One of the biggest milestones in a child’s life is to lose teeth, which can happen around five to six years of age; sometimes as old as seven or eight.
One of the biggest milestones your baby will face is losing their baby teeth. And, the reason they lose teeth is that they make room for the permanent teeth to come in. This process that can last at least six years…sometimes more!
The majority of children get excited about wiggly teeth and even the visit they get from the tooth fairy. However, some children fear the prospect of losing teeth. They fear that when they lose teeth, they’ll be in pain. If your child is worrying about losing teeth, there are some things you can do to reassure him that he won’t feel a thing.
1 – First Tooth In, First Tooth Out
By age 3, a child’s 20 baby teeth will come in, which means the bottom center teeth are typically the first to go…somewhere between ages five and six. The upper center teeth are the ones that come in next; they’re generally the next pair to fall out. A baby tooth won’t become loose until its permanent tooth begins to push up. It’s not uncommon for kids as young as four to lose teeth. Some kids won’t begin losing their teeth until they reach seven years old. The younger the kid was when his/her teeth initially came in, the earlier for his/her teeth to come lose and fall out.
This does not mean, however, that they’re teeth cannot be lost before it’s ready to come out and the permanent tooth is available. A child may lose teeth due to an accident or because he/she has a dental disease.
From time to time, a pediatric dentist will place a custom-fit spacer in the area the baby teeth fall from until the adult permanent tooth is ready to come in. This keeps future spacing problems from occurring. If you notice your child is beginning to lose teeth before the age of four, you should talk with your child’s dentist to ensure that the cause isn’t some underlying disease.
Again, some children may not lose teeth until they reach seven or eight years of age. While this isn’t much to be concerned about, you should speak with the dentist to get x-rays to determine the situation.
2 – Pulling Loose Teeth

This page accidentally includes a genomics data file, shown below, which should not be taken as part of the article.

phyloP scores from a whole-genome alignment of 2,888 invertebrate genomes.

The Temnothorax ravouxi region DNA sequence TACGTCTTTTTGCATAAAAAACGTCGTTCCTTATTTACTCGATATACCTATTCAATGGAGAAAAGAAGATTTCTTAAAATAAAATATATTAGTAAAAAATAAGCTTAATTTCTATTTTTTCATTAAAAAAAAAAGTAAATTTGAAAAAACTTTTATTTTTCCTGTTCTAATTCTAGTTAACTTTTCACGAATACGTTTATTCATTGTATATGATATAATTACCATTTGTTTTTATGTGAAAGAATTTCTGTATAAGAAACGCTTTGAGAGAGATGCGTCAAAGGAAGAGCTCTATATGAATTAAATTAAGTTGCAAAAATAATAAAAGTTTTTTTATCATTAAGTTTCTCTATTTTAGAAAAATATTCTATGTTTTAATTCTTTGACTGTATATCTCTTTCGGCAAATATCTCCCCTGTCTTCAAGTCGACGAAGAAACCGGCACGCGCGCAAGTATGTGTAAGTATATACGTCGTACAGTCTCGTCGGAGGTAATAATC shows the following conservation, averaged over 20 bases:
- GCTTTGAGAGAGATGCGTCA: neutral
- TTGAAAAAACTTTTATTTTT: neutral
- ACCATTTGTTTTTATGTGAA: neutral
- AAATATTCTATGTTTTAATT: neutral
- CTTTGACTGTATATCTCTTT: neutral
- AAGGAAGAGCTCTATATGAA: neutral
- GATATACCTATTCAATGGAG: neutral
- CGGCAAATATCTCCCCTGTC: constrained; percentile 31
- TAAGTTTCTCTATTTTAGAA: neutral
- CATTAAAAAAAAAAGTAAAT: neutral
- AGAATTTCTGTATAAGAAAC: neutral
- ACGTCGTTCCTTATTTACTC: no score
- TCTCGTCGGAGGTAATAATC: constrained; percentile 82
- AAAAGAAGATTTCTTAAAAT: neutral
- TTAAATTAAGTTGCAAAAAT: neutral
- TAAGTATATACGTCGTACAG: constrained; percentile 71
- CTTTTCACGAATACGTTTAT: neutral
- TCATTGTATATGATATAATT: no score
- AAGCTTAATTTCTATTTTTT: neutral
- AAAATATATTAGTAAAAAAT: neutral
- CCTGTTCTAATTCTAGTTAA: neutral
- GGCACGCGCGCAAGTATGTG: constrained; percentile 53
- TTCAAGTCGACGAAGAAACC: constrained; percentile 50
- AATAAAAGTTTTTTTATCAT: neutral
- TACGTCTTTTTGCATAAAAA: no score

If your child’s got loose teeth, encourage them to wiggle it. Bear in mind that some of the loose teeth can be rotated. Why? The root holding them in place is practically gone. However, you need to let your child know that he/she should not pull on it before it comes out on its own. The reason is that the broken root will become more susceptible to infection. Any loose tooth that’s stubborn and won’t come out by itself will need to be pulled by the dentist. This is extremely rare!
Teething is certainly far more painful than losing baby teeth. However, if your wee one is complaining about pain the back of his/her mouth, it could be a sign that that the six-year molars are emerging. It’s best to give your child Tylenol or ibuprofen to take care of the ache… for a short while!
3 – The New Teeth
The permanent teeth your child gets are going to look bigger…especially when they get the first couple of them. The reason they look bigger is because that’s their adult teeth. Also, baby teeth look whiter than adult teeth, which have very pronounced ridges. The ridges will go away as the teeth are used.
It’s not uncommon to have several new teeth in before the old ones are actually gone. When this happens, it produces two rows of whites, known as shark’s teeth.
It’s very important that your child start brushing his/her teeth on a regular basis from this point on. It’s likely you’ll need to supervise him/her until they reach eight years of age. And, don’t let them use anything bigger than a pencil eraser of toothpaste. Some dentists suggest not using fluoride until your child can spit, as tap water tends to have more than enough fluoride.
Be sure you replace the toothbrush every two to three months to eliminate the harmful bacteria and so they work their best. Your child should see his/her dentist two times a year.
The majority of kids will lose the last of their baby teeth around 13, just about the time the 12-year old molars emerge.
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